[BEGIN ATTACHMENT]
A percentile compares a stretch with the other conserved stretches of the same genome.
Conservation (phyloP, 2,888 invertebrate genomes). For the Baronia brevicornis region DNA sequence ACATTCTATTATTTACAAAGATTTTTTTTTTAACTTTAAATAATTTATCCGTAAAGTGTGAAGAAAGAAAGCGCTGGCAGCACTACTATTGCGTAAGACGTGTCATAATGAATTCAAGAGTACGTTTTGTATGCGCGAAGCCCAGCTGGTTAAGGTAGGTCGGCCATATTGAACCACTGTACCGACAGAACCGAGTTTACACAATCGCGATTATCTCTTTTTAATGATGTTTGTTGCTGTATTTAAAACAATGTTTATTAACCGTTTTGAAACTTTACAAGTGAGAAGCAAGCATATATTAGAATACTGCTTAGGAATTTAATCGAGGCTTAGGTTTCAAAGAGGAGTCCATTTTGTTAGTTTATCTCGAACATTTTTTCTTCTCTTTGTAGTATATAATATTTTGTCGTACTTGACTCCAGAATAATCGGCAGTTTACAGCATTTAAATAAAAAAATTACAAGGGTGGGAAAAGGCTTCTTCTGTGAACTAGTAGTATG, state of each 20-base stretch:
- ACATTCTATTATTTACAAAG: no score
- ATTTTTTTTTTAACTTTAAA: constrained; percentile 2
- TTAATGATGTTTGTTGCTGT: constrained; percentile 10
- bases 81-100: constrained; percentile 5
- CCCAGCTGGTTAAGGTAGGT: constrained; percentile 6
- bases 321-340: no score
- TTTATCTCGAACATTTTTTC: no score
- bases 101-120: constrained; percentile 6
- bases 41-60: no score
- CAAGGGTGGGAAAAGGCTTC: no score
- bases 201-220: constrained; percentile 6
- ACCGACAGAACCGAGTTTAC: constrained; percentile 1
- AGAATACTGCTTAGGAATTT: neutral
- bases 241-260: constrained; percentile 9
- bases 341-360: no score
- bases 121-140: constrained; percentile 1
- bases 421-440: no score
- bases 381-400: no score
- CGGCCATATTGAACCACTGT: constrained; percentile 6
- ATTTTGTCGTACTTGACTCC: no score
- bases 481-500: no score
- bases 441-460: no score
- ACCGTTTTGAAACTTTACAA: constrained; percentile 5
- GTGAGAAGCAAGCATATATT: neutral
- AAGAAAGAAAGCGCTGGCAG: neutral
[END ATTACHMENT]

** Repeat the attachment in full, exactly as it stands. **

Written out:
A percentile compares a stretch with the other conserved stretches of the same genome.
Conservation (phyloP, 2,888 invertebrate genomes). For the Baronia brevicornis region DNA sequence ACATTCTATTATTTACAAAGATTTTTTTTTTAACTTTAAATAATTTATCCGTAAAGTGTGAAGAAAGAAAGCGCTGGCAGCACTACTATTGCGTAAGACGTGTCATAATGAATTCAAGAGTACGTTTTGTATGCGCGAAGCCCAGCTGGTTAAGGTAGGTCGGCCATATTGAACCACTGTACCGACAGAACCGAGTTTACACAATCGCGATTATCTCTTTTTAATGATGTTTGTTGCTGTATTTAAAACAATGTTTATTAACCGTTTTGAAACTTTACAAGTGAGAAGCAAGCATATATTAGAATACTGCTTAGGAATTTAATCGAGGCTTAGGTTTCAAAGAGGAGTCCATTTTGTTAGTTTATCTCGAACATTTTTTCTTCTCTTTGTAGTATATAATATTTTGTCGTACTTGACTCCAGAATAATCGGCAGTTTACAGCATTTAAATAAAAAAATTACAAGGGTGGGAAAAGGCTTCTTCTGTGAACTAGTAGTATG, state of each 20-base stretch:
- ACATTCTATTATTTACAAAG: no score
- ATTTTTTTTTTAACTTTAAA: constrained; percentile 2
- TTAATGATGTTTGTTGCTGT: constrained; percentile 10
- bases 81-100: constrained; percentile 5
- CCCAGCTGGTTAAGGTAGGT: constrained; percentile 6
- bases 321-340: no score
- TTTATCTCGAACATTTTTTC: no score
- bases 101-120: constrained; percentile 6
- bases 41-60: no score
- CAAGGGTGGGAAAAGGCTTC: no score
- bases 201-220: constrained; percentile 6
- ACCGACAGAACCGAGTTTAC: constrained; percentile 1
- AGAATACTGCTTAGGAATTT: neutral
- bases 241-260: constrained; percentile 9
- bases 341-360: no score
- bases 121-140: constrained; percentile 1
- bases 421-440: no score
- bases 381-400: no score
- CGGCCATATTGAACCACTGT: constrained; percentile 6
- ATTTTGTCGTACTTGACTCC: no score
- bases 481-500: no score
- bases 441-460: no score
- ACCGTTTTGAAACTTTACAA: constrained; percentile 5
- GTGAGAAGCAAGCATATATT: neutral
- AAGAAAGAAAGCGCTGGCAG: neutral